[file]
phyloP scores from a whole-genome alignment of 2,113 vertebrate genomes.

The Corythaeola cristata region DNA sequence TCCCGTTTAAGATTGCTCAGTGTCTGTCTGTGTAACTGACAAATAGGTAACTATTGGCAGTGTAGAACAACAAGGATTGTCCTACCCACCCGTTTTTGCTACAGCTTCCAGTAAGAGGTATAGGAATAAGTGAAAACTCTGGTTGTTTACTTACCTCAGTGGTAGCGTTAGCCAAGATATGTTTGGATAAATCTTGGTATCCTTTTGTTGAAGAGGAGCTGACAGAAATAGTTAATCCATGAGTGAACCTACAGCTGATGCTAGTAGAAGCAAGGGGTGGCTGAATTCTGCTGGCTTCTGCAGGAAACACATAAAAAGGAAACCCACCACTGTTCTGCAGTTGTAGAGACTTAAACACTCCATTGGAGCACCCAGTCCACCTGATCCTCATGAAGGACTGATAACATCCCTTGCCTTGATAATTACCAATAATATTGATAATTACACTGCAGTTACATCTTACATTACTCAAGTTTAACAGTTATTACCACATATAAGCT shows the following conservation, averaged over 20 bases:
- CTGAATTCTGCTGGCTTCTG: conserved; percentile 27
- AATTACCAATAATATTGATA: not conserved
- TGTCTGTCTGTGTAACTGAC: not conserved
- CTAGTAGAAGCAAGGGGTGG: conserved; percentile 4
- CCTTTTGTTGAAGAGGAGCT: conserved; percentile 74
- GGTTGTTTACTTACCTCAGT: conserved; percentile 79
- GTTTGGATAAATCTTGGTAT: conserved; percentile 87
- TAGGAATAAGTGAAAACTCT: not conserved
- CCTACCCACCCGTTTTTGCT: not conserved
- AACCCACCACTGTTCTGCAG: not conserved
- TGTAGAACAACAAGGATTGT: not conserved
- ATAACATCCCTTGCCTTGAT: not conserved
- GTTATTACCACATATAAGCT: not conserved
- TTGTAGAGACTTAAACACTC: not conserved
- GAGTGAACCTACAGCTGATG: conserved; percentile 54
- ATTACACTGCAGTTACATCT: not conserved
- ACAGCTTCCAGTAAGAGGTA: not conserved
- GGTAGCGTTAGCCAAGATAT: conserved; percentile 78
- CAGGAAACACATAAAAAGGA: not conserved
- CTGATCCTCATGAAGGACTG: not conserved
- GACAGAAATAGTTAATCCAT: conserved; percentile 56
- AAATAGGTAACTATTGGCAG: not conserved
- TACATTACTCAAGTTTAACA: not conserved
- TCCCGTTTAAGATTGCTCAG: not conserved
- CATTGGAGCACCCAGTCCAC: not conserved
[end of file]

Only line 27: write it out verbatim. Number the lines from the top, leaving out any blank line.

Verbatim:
- CATTGGAGCACCCAGTCCAC: not conserved